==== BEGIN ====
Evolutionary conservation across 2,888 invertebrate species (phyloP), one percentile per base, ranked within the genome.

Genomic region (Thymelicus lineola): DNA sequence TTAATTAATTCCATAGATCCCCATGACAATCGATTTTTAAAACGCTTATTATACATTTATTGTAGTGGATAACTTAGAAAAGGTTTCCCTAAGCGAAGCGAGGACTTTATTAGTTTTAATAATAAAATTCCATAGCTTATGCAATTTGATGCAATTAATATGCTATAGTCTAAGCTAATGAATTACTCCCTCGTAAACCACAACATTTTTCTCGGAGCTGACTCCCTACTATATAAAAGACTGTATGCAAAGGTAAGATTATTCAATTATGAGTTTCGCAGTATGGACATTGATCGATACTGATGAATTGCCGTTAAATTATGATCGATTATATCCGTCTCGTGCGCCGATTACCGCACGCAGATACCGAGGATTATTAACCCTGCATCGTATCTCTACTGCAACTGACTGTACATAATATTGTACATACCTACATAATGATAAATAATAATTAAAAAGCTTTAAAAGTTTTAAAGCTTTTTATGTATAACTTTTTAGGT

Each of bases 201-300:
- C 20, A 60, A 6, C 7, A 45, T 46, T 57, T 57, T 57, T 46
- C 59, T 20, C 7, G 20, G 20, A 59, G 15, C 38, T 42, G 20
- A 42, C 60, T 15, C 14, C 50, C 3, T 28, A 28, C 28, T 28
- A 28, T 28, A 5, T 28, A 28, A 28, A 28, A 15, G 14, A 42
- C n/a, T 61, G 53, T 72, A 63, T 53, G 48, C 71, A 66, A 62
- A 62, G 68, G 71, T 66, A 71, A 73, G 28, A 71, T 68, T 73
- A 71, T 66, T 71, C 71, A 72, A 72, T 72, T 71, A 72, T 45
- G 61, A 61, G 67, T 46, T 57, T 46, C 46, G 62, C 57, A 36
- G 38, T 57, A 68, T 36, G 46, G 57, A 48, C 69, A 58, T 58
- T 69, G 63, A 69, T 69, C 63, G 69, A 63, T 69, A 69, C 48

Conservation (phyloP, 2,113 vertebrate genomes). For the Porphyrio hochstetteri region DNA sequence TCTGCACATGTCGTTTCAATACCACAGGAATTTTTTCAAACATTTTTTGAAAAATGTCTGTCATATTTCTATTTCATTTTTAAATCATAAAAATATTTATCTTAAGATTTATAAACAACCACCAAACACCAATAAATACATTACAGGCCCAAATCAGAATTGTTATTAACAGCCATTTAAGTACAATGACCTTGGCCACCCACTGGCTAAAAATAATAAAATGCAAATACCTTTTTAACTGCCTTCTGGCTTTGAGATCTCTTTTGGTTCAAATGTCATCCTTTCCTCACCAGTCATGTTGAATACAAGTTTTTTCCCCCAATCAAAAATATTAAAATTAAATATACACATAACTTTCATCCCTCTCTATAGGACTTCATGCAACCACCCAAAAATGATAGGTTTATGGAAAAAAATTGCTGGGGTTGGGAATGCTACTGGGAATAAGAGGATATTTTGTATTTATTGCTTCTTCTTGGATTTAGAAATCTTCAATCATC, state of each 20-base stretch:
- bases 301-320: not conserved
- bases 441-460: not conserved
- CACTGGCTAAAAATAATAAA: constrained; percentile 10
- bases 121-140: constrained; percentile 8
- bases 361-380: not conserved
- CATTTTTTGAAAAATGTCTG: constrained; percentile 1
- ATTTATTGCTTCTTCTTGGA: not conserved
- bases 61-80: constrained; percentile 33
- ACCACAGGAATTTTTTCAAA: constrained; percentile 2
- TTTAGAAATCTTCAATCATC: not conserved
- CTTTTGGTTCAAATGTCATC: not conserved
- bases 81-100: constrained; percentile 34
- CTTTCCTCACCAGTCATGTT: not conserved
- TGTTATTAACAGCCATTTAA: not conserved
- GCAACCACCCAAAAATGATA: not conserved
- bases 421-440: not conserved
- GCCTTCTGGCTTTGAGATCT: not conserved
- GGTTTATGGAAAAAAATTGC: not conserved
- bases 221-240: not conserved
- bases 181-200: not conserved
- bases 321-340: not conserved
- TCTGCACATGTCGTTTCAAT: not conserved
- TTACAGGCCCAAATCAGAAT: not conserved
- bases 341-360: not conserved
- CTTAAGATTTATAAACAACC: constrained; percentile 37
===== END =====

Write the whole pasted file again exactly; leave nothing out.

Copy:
Evolutionary conservation across 2,888 invertebrate species (phyloP), one percentile per base, ranked within the genome.

Genomic region (Thymelicus lineola): DNA sequence TTAATTAATTCCATAGATCCCCATGACAATCGATTTTTAAAACGCTTATTATACATTTATTGTAGTGGATAACTTAGAAAAGGTTTCCCTAAGCGAAGCGAGGACTTTATTAGTTTTAATAATAAAATTCCATAGCTTATGCAATTTGATGCAATTAATATGCTATAGTCTAAGCTAATGAATTACTCCCTCGTAAACCACAACATTTTTCTCGGAGCTGACTCCCTACTATATAAAAGACTGTATGCAAAGGTAAGATTATTCAATTATGAGTTTCGCAGTATGGACATTGATCGATACTGATGAATTGCCGTTAAATTATGATCGATTATATCCGTCTCGTGCGCCGATTACCGCACGCAGATACCGAGGATTATTAACCCTGCATCGTATCTCTACTGCAACTGACTGTACATAATATTGTACATACCTACATAATGATAAATAATAATTAAAAAGCTTTAAAAGTTTTAAAGCTTTTTATGTATAACTTTTTAGGT

Each of bases 201-300:
- C 20, A 60, A 6, C 7, A 45, T 46, T 57, T 57, T 57, T 46
- C 59, T 20, C 7, G 20, G 20, A 59, G 15, C 38, T 42, G 20
- A 42, C 60, T 15, C 14, C 50, C 3, T 28, A 28, C 28, T 28
- A 28, T 28, A 5, T 28, A 28, A 28, A 28, A 15, G 14, A 42
- C n/a, T 61, G 53, T 72, A 63, T 53, G 48, C 71, A 66, A 62
- A 62, G 68, G 71, T 66, A 71, A 73, G 28, A 71, T 68, T 73
- A 71, T 66, T 71, C 71, A 72, A 72, T 72, T 71, A 72, T 45
- G 61, A 61, G 67, T 46, T 57, T 46, C 46, G 62, C 57, A 36
- G 38, T 57, A 68, T 36, G 46, G 57, A 48, C 69, A 58, T 58
- T 69, G 63, A 69, T 69, C 63, G 69, A 63, T 69, A 69, C 48

Conservation (phyloP, 2,113 vertebrate genomes). For the Porphyrio hochstetteri region DNA sequence TCTGCACATGTCGTTTCAATACCACAGGAATTTTTTCAAACATTTTTTGAAAAATGTCTGTCATATTTCTATTTCATTTTTAAATCATAAAAATATTTATCTTAAGATTTATAAACAACCACCAAACACCAATAAATACATTACAGGCCCAAATCAGAATTGTTATTAACAGCCATTTAAGTACAATGACCTTGGCCACCCACTGGCTAAAAATAATAAAATGCAAATACCTTTTTAACTGCCTTCTGGCTTTGAGATCTCTTTTGGTTCAAATGTCATCCTTTCCTCACCAGTCATGTTGAATACAAGTTTTTTCCCCCAATCAAAAATATTAAAATTAAATATACACATAACTTTCATCCCTCTCTATAGGACTTCATGCAACCACCCAAAAATGATAGGTTTATGGAAAAAAATTGCTGGGGTTGGGAATGCTACTGGGAATAAGAGGATATTTTGTATTTATTGCTTCTTCTTGGATTTAGAAATCTTCAATCATC, state of each 20-base stretch:
- bases 301-320: not conserved
- bases 441-460: not conserved
- CACTGGCTAAAAATAATAAA: constrained; percentile 10
- bases 121-140: constrained; percentile 8
- bases 361-380: not conserved
- CATTTTTTGAAAAATGTCTG: constrained; percentile 1
- ATTTATTGCTTCTTCTTGGA: not conserved
- bases 61-80: constrained; percentile 33
- ACCACAGGAATTTTTTCAAA: constrained; percentile 2
- TTTAGAAATCTTCAATCATC: not conserved
- CTTTTGGTTCAAATGTCATC: not conserved
- bases 81-100: constrained; percentile 34
- CTTTCCTCACCAGTCATGTT: not conserved
- TGTTATTAACAGCCATTTAA: not conserved
- GCAACCACCCAAAAATGATA: not conserved
- bases 421-440: not conserved
- GCCTTCTGGCTTTGAGATCT: not conserved
- GGTTTATGGAAAAAAATTGC: not conserved
- bases 221-240: not conserved
- bases 181-200: not conserved
- bases 321-340: not conserved
- TCTGCACATGTCGTTTCAAT: not conserved
- TTACAGGCCCAAATCAGAAT: not conserved
- bases 341-360: not conserved
- CTTAAGATTTATAAACAACC: constrained; percentile 37